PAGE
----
A popular class of cholesterol medication may pack even more punch than just reducing your heart disease risk. Using statin drugs could also lower your risk of broken bones by more than a third, a research suggests.
Researchers at Brigham and Women's Hospital in Boston reviewed data on more than 91,000 patients - approximately 95% of whom were men - who had received treatment in the New England Veterans Affairs health system between January 1998 and June 2001.
Of the study population, 28,063 people were using a class of cholesterol-lowering medication known as statins, while 2,195 were using another class of cholesterol-lowering medication and 60,794 were not using any cholesterol-lowering medication at all.
They compared the rate of bone fractures among patients and found that among those who were taking statins, there was a 36% reduction in fracture risk compared to those not using a cholesterol-lowering drug. The researchers also found a 32% lower risk among those who were taking a cholesterol-lowering drug other than a statin.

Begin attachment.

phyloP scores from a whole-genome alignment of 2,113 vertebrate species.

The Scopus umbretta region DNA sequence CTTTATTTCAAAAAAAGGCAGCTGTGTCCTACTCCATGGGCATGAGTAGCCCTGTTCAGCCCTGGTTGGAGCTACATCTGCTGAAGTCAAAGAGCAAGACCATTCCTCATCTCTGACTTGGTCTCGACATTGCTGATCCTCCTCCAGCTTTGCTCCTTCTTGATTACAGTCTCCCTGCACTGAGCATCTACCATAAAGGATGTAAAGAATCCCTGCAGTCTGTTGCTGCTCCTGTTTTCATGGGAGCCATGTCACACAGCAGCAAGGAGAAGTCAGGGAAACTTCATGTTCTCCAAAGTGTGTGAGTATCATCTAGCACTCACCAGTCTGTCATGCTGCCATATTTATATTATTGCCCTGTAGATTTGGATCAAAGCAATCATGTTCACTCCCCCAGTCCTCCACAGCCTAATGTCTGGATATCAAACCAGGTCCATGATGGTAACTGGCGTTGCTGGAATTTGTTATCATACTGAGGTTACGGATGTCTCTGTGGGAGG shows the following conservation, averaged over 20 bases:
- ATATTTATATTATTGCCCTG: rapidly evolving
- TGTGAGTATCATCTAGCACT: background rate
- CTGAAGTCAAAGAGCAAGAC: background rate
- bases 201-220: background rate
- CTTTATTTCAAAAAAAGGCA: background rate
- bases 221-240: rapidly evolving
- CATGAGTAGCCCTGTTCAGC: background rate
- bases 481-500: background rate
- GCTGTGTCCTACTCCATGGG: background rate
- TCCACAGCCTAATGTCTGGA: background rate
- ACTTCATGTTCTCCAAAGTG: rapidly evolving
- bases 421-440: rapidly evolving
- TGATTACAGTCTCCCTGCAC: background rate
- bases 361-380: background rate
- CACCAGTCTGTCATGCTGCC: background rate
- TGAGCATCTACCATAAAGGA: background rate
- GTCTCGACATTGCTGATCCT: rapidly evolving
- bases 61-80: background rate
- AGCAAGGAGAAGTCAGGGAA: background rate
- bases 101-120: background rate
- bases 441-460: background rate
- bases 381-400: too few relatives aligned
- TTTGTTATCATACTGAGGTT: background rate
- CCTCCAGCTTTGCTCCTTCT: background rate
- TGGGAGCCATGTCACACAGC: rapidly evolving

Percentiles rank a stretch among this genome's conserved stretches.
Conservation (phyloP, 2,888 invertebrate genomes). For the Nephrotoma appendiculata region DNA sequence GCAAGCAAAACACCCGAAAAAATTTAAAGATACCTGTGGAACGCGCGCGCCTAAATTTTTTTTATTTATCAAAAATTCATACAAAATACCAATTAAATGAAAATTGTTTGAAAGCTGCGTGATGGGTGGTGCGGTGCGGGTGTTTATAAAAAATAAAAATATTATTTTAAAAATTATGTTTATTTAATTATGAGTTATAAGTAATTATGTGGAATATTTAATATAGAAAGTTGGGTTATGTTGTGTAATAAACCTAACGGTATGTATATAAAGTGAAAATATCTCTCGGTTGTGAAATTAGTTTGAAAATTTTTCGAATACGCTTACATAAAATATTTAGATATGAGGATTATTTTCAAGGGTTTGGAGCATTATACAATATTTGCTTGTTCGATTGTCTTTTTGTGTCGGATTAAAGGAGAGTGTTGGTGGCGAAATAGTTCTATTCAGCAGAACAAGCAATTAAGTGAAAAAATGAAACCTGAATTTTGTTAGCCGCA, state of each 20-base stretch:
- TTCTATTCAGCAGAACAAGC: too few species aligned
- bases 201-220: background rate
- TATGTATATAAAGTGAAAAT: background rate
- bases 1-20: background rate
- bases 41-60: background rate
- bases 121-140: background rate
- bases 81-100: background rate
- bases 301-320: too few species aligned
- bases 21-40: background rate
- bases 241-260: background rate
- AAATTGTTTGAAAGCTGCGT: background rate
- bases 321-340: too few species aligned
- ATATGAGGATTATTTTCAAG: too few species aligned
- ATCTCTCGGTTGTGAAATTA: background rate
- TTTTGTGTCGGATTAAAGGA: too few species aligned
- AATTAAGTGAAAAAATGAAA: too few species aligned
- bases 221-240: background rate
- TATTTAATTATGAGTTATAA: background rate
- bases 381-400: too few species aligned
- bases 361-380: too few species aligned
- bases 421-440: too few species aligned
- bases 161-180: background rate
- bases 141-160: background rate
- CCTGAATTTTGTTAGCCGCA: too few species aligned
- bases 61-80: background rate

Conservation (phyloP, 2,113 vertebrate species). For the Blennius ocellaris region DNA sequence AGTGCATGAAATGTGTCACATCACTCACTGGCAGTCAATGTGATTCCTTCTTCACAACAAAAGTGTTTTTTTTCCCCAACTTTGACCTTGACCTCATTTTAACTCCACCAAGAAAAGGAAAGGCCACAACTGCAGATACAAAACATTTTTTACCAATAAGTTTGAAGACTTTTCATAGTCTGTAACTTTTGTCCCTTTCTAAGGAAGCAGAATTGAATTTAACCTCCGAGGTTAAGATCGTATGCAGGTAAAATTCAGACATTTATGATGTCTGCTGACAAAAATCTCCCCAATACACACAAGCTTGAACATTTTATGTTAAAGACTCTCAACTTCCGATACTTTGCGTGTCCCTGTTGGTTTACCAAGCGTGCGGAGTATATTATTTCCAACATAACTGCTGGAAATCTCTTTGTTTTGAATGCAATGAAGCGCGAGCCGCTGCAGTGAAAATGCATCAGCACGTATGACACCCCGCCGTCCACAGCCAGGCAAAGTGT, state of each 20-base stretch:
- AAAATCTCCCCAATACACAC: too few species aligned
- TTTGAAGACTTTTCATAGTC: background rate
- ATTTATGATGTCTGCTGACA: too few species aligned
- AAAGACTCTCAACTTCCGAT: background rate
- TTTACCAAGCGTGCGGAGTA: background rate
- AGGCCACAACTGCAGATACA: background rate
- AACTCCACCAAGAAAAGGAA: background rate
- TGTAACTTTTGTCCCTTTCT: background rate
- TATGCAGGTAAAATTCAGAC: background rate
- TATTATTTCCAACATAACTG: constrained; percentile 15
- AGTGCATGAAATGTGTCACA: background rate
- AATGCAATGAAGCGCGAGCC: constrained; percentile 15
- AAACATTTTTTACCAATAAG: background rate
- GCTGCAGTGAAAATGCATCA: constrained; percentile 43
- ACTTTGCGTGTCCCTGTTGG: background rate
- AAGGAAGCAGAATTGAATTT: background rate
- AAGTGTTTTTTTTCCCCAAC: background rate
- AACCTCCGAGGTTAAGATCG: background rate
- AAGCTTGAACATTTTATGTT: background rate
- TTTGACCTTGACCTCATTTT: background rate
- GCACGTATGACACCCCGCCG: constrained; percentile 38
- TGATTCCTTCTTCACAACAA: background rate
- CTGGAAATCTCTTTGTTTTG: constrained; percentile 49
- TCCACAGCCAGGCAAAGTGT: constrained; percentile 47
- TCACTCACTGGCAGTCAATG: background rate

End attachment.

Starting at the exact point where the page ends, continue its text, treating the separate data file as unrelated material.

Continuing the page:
The researchers found similar levels of risk reduction even after accounting for differences in age, BMI and other factors that are related to fracture risk.
Previous studies on the effect of statins on bone health have shown conflicting results, but the authors note that this is the largest study to date and is the first to focus on elderly men - a group especially likely to be using statin drugs.
Older adults are at increased risk for fractures because of a loss of bone mass that occurs during the aging process. When bones are extremely weak, it results in a condition known as osteoporosis.
While the exact mechanism for the possible protective effect of statins is not known, the researchers cite several possible theories, including reduced inflammation and the idea that improvements in small vessel blood flow could promote new bone growth.
But the researchers say it's still to early to recommend statins as a means of bone protection.
"Although we were limited in adjusting for all known confounding factors, this study provides additional information that fuels the debate of whether statins protect individuals against fractures. Further research is necessary to confirm or refute our findings," they write.
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